Point of order
Why don’t you f*** off back to whatever n***** shithole you originate from and take that white, bestiality, n*****-loving whore wife of yours with you.
You are nothing more than a fat, bashment-loving n*****. The only reason you are an MP is because your constituency is a n*****-infested shithole. No human being would ever vote for you.
Oliver Cromwell would never have started the civil war if he knew that monkey n*****s like you would one day be sitting in the House of Commons.
I would turn all of you n*****s into soap, which would be the ultimate irony considering you are all a stain on the face of humanity.
No, this shockingly heinous template for inappropriateness was not addressed to Our David, the Premier of Bermuda, but, rather, David Lammy, the respected and longstanding British Member of Parliament for Tottenham in the London Borough of Haringey.
We have many discussions about race in Bermuda — our racist past and, dare we say, present, and significantly for calls for the unrealised Big Conversation to be revisited.
That “conversation” has failed to materialise for the singular reason that influential white Bermudians, in particular those descendant from the oligarchs that ran Bermuda from behind the scenes — and often right in front of our faces in the Houses of Parliament — were unwilling or not suitably encouraged to accept a seat at the table for “that talk”.
And so the divisions remain, but now with a majority-black government that emboldens a majority-black community to speak its truth — none of which speeds us along a path towards racial harmony.
But for all the discord, the mistrust, the deep-rooted misgivings and side eyes, we are a far sight advanced from what can be found elsewhere — in Donald Trump’s America and, particularly, in the place to where most emigrating Bermudians seek refuge when the going gets tough — economically or otherwise.
Not as blatantly in-your-face and prolific as the racism that Clyde Best encountered when he dared play football for West Ham United in the early Seventies, a period when the idea of a black professional footballer was anathema to many in Britain, but “Steves” abound in greater numbers than 10 Downing Street is prepared to admit, making “the motherland” hardly the moral authority on race relations.
David Lammy has been outspoken on a number of issues, including his support for same-sex marriage, the Windrush generation deportation affair, the Grenfell Tower disaster, a stated resistance to Brexit, and the criminal justice system’s failing of inner-city black youths — highlighted by the London riots of 2011 that literally ignited a ripple effect up and down England.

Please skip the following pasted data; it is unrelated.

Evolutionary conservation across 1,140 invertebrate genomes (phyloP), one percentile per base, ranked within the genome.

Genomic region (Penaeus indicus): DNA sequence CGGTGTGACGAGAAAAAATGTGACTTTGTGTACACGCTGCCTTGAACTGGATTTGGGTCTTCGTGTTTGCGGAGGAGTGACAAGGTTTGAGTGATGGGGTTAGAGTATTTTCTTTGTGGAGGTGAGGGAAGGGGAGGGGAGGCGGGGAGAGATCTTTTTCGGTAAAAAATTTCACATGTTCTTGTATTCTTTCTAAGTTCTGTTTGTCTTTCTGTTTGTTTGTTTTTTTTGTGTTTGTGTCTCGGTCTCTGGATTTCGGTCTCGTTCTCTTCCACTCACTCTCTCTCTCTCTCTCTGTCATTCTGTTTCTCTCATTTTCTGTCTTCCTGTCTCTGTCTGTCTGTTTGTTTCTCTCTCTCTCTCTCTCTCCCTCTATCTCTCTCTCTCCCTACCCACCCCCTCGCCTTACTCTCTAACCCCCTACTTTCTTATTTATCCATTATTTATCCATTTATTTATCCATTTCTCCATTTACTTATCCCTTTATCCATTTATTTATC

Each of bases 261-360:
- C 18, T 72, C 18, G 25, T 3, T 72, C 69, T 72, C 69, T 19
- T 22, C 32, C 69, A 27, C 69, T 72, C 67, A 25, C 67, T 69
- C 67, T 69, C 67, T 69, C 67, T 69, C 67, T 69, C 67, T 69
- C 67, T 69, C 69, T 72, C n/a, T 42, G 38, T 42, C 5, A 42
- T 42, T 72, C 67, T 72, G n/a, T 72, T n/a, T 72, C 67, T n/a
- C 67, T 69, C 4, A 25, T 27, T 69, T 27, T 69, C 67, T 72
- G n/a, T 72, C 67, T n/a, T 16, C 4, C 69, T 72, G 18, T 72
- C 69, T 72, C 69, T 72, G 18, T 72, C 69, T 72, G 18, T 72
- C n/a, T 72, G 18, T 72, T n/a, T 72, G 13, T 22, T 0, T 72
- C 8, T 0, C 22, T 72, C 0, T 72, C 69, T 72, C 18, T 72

He has occasionally fallen foul of popular opinion, mind, not least in February when his criticism that “the world [Africa] does not need any more white saviours” was held responsible in parts for an £8 million shortfall in donations to Comic Relief — the lowest overall intake for 12 years by the charity set up to help poor and disadvantaged people in Britain and the world’s poorest communities.
Was that justification for “Steve” to let loose his inner self?
Probably not, especially since the prototypical British racist cares little for the world outside the realm of Queen and country.
But let loose he did, to reveal that winning the fight against racism in the United Kingdom is far more ambitious than it is in her Overseas Territories.
We see your racism and raise you self-loathing.
Hardly black-on-black crime but Friday’s extraordinary episodes in the House of Assembly featured Our David at their core, and co-starred Dennis Lister (Speaker of the House) and Craig Cannonier (Leader of the Opposition).
Three black men at the heart of the action whose relationships are under considerable threat.
Whether or not the Premier cares to mend fences with the Opposition leader, he surely should be minded to make nice with the Speaker, for this is the second time in recent weeks that the pair have publicly locked horns, giving the impression of a rift forming.
The optics of old school versus new school are unavoidable, and it does not require a deep dive into history to learn of instances when the Progressive Labour Party has slipped on a banana peel through internal strife.
Does Mr Burt desire as toxic a relationship with the Speaker as his predecessor as party leader, Marc Bean, had with Randy Horton by the end of their parliamentarily arranged marriage?
Does he really care? You would think not, considering what came next.
Whether or not the Premier was intentionally misleading the House with “a Throne Speech disguised as a ministerial statement”, as the Opposition so exhaustively and effusively protested during no fewer than a dizzying 20 points of order — perhaps the best co-ordinated effort by the One Bermuda Alliance since December 2012 — he clearly adopted the entitled role of spoilt brat by releasing the same statement to the public through the media that had been very belatedly refused to the public by way of the House.
Oft-delayed immigration legislation was not far from the heart of Mr Cannonier’s voluminous outbursts, which ultimately earned him the heave-ho, but the feeling is that that and the Michael Barbosa defeat in the Privy Council on Remembrance Day have done much to take the sheen off the feel-good factor generated around the one-off holiday festivities celebrating the first arrivals of Portuguese 170 years ago.
With a fortnight off to let cooler heads prevail, it is to be hoped that the worst excesses of our public discourse are reserved for the default topic of race.
Oh, yes, so whatever became of “Steve”, who should not be auditioning for Ask Ann anytime soon?
He was apprehended by the Metropolitan Police, and sentenced to a 12-month community order — which means no jail time — and an eight-week curfew.
Nice risk-and-reward trade-off, that, for the oldest hate crime known to mankind.
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